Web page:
The Online Game Market Heats Up
June 30, 2004
Next month DFC Intelligence will release our Online Game Market 2004 report. We have been releasing online game specific reports since 1996 and have seen many startups fail in the elusive search for a mass market audience and/or revenue generating business model. Therefore, it is a pleasant change to be able to say that the online game industry is finally here in a true mass market sense. There are even signs that consumers are starting to open their wallets. Furthermore, online games are growing on a global scale and attracting a broader range of demographics than the traditional video game industry.
Our belief has always been that broadband connections are what would make online games attractive to the masses. The good news is that the number of broadband households is rapidly growing around the world. Depending on whether you are on optimist or pessimist, the good/bad news is that there is still a long way to go before most households have broadband. In North America an estimated 25.5 million households had broadband at the end of 2003 (our forecast in our last report was 25.2). In the more heavily populated European market, only 19.5 million households had broadband (however, this was more then our forecast of 18.9 million). The rate of broadband penetration has grown even more rapidly in certain Asian markets, most notably China, Korea, Taiwan and Japan. By the end of 2003, we estimate 36.1 million households in Asia had broadband, well exceeding our previous forecast of 30.6 million. Not surprisingly, the countries with the highest broadband penetration are some of the hottest markets for online games, while Europe remains relatively weak.
It has become clear that broadband connections are driving online game usage around the world. What is perhaps even more exciting is the type of consumers that are using online games. The online game business is notable not only for its geographic diversity, but also its demographic diversity. Of course, adult males playing massively multiplayer online role-playing games (MMORPG) like EverQuest have received the most attention. However, it is the numbers for the casual games that are arguably more impressive. Services like Yahoo Games, MSN Zone and Pogo attract tens of millions of users and at any given time will have 150,000 to 200,000 simultaneous players each. On top of that, for many services over 50% of their users are adult females, a demographic that has historically shunned video games.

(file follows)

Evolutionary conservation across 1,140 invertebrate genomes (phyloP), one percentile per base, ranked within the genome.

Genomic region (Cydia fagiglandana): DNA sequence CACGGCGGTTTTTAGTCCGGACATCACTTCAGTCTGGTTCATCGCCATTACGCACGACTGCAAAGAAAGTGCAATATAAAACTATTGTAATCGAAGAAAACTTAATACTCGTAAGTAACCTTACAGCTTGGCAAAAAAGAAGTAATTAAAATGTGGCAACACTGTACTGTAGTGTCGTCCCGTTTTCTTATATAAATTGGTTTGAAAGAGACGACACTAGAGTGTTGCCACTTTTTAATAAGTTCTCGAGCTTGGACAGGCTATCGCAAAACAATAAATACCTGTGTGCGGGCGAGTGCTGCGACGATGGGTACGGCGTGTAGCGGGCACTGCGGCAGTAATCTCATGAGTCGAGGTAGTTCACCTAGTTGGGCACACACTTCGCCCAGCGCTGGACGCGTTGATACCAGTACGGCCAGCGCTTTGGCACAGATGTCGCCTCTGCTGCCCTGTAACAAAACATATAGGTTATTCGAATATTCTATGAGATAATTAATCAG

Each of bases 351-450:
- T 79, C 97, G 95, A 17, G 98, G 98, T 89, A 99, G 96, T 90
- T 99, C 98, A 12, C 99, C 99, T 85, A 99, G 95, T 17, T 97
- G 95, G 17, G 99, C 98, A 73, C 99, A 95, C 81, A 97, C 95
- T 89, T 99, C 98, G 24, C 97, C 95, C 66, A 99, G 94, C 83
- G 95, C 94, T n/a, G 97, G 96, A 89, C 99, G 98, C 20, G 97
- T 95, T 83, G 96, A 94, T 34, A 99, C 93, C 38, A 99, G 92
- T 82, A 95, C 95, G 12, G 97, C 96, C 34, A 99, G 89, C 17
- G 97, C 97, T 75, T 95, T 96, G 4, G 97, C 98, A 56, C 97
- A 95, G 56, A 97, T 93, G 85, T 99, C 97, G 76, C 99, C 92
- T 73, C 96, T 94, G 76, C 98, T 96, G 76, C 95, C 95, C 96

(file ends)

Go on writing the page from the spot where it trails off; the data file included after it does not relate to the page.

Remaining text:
Of course, children have been the traditional heart of the console video game industry. With its basis in cutting-edge PC technology, the online game business has started with an older audience. The good news is that online games are attracting kids as they go mass market. Content for children includes subscription-based products like Disney’s Toontown, as well as advertising/sponsor supported services like Neopets. In fact, Neopets, with over 20 million users, is one of the first examples of online originated content that is spreading to other media in a big way. With licensed toys, games and McDonalds Happy Meals, Neopets has the potential to be the next Pokemon.
The traditional video game audience is also slowly starting to get on board the online game bandwagon. A service like Xbox Live may currently be used by less than 10% of Xbox owners, but it is clearly a sign of the future. Xbox Live is the leading example of where console systems are going with online games.